The most thorough coverage of Mayor Brandon Johnson and Chicago’s City Council, including analysis and news from veteran City Hall reporter Fran Spielman.
If passed, the Chicago Rideshare Living Wage and Safety Ordinance would raise drivers’ wages, improve driver safety and create a transparent system to handle driver deactivation.
Eligible residents have January deadlines to file a claim or opt out of the court settlement with the owner of the McKinley Park plant.
Johnson launches community safety plan focused on investing in at-risk areas on South and West Sides
Mayor Brandon Johnson announced the community-led initiative would focus on “harnessing the full force of government, community organizations, businesses, the philanthropic community and youth and faith leaders to solve decades-long problems in a new and bold way.”
Ald. Anthony Beale’s proposed referendum would have asked voters in the March 19 primary: “Should the city of Chicago limit its designation as a sanctuary city by placing spending limits on its public funding?”
State environmental regulators determined there were too many harmful metals and other toxic substances detected on the property for it to safely house asylum-seekers.
The tavern-restaurant announced Wednesday that it will shut down at the end of dinner service on New Year’s Eve.
Brushing aside criticism that he has remained silent since the crash, CTA President Dorval Carter said National Transportation Safety Board rules prohibit him from commenting on the investigation. But he tried to allay speculation about a potential design flaw.
Beale tried briefly to suspend the rules Wednesday for immediate consideration of a new version stating: “Should the city of Chicago limit its designation as a sanctuary city by placing spending limits on its public funding?”
Police contract approved, arbitrator’s disciplinary ruling rejected at another stormy City Council meeting
Mayor Brandon Johnson was forced to call for a recess after public observers gathered in the third-floor gallery overlooking the City Council chambers banged on the glass and shouted from their seats.
Brian Beals was convicted in the 1988 slaying of a 6-year-old boy in Englewood. Five witnesses corroborated that Beals was the intended target and not the shooter.
This would be a radical departure for a school system built around allowing parents to choose where their children attend. But it would be a welcome change for public education advocates.
The new rules were prompted after a number of intense and chaotic City Council meetings.
The proposed quick fixes include a six-month delay — until July 1 — in the requirement that businesses give Chicago employees five paid sick days and five paid vacation days per year.
Current CEO, board lack vision and desire to help more families, activists say, citing broken promises to build more public housing.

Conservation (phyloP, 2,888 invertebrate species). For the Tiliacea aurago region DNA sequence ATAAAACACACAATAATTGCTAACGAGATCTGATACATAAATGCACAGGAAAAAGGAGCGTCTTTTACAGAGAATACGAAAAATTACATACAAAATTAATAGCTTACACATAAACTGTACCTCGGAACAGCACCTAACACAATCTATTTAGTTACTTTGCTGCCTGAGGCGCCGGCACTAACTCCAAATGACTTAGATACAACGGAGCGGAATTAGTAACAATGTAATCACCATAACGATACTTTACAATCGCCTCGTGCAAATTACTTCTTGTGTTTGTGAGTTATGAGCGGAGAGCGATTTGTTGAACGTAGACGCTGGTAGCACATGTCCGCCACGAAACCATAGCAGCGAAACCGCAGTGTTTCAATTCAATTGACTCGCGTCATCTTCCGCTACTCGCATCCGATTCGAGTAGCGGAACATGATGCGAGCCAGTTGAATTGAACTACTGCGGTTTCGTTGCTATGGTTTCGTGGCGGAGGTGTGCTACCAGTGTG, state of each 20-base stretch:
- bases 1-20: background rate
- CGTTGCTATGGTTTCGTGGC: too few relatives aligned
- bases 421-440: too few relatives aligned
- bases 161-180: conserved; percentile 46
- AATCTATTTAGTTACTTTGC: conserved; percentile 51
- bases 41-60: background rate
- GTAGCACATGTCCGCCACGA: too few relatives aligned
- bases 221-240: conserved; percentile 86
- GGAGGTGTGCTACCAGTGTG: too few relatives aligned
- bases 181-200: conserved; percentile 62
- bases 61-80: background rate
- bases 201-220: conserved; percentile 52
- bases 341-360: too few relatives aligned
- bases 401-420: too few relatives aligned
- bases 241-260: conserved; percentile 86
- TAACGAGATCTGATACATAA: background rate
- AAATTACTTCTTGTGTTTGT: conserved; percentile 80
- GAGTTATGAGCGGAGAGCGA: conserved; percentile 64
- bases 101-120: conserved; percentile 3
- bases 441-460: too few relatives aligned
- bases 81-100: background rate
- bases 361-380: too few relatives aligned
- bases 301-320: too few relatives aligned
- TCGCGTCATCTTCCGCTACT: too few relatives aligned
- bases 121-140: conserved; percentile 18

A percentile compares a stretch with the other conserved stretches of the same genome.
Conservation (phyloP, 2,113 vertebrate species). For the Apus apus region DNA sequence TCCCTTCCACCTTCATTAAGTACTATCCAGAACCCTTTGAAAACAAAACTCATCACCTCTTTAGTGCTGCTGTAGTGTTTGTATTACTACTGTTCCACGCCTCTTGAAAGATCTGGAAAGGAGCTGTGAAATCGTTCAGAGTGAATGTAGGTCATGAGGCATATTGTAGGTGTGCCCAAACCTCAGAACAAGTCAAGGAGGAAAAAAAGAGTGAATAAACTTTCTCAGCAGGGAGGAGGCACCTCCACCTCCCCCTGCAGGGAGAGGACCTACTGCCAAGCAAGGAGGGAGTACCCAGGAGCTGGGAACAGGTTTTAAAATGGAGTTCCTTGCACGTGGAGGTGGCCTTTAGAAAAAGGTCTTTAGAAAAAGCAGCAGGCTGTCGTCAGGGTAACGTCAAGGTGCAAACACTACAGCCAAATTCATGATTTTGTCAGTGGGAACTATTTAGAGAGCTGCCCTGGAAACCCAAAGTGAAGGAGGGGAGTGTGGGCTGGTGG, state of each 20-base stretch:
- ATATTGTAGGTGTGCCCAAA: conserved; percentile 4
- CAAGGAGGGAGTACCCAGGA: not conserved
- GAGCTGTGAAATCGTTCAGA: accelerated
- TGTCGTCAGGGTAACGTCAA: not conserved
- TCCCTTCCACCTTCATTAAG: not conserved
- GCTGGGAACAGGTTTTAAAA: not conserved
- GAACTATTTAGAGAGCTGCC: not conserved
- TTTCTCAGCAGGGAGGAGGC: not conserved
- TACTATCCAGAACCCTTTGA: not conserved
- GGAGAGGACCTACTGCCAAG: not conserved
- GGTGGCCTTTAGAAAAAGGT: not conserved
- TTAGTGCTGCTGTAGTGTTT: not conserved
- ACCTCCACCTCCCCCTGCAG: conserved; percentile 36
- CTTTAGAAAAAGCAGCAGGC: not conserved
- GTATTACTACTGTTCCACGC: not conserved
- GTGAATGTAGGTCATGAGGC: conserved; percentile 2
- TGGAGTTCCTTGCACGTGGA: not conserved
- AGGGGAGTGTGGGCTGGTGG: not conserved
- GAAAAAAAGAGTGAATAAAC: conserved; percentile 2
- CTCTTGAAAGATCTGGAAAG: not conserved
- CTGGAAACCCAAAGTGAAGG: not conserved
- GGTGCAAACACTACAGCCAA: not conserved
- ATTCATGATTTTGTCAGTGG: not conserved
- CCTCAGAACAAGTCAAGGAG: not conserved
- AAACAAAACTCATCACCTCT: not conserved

Ferguson replaces Laurence Msall, the public finance expert whose death in February left a giant hole in the watchdog landscape.
The EMWQ Retirees’, Widows’ and Children’s Assistance Fund was founded to provide financial assistance to the children and widows of active service members of the Chicago Fire Department who die.
Nonprofit groups complained they could not afford to jump through regulatory hoops or pay hefty fines for honest mistakes. On Monday, the Committee on Ethics and Government Oversight passed a revised ordinance aimed at easing those concerns.
$8.75M settlement to children of man shot to death during domestic violence call gets council committee approval
The settlement goes to the City Council for approval at Wednesday’s meeting. It would go to the children of Michael Craig, 61, who was shot and killed by police in 2021 after Craig called 911, saying his wife had “a knife on me, on the bed, on my throat.”
A man was driving ‘at a high rate of speed’ in the 8900 block of South Ashland Avenue about 9:52 p.m. Saturday when he hit the side of an apartment building, police said.
Grace Manor, which will have 65 apartments on West Ogden Avenue, is slated for groundbreaking Monday. The development is expected to be completed in spring 2025.
The “Chi vs. Hate” ordinance aims to collect reports of disturbing acts that might fall short of a crime, but hint at more troubling actions to come, as hate crimes spike in Chicago and beyond.
The officer was driving an Infiniti SUV in the 300 block of North State Street about 12:30 a.m. Thursday. She told officers she dropped her phone and took her eyes off the road to grab it, according to a police report.
The Portage Park school closed this year and is expected to house up to 350 people starting as early as mid-January.
Family of Kenneka Jenkins, who died in Rosemont hotel freezer, to receive more than $6 million in settlement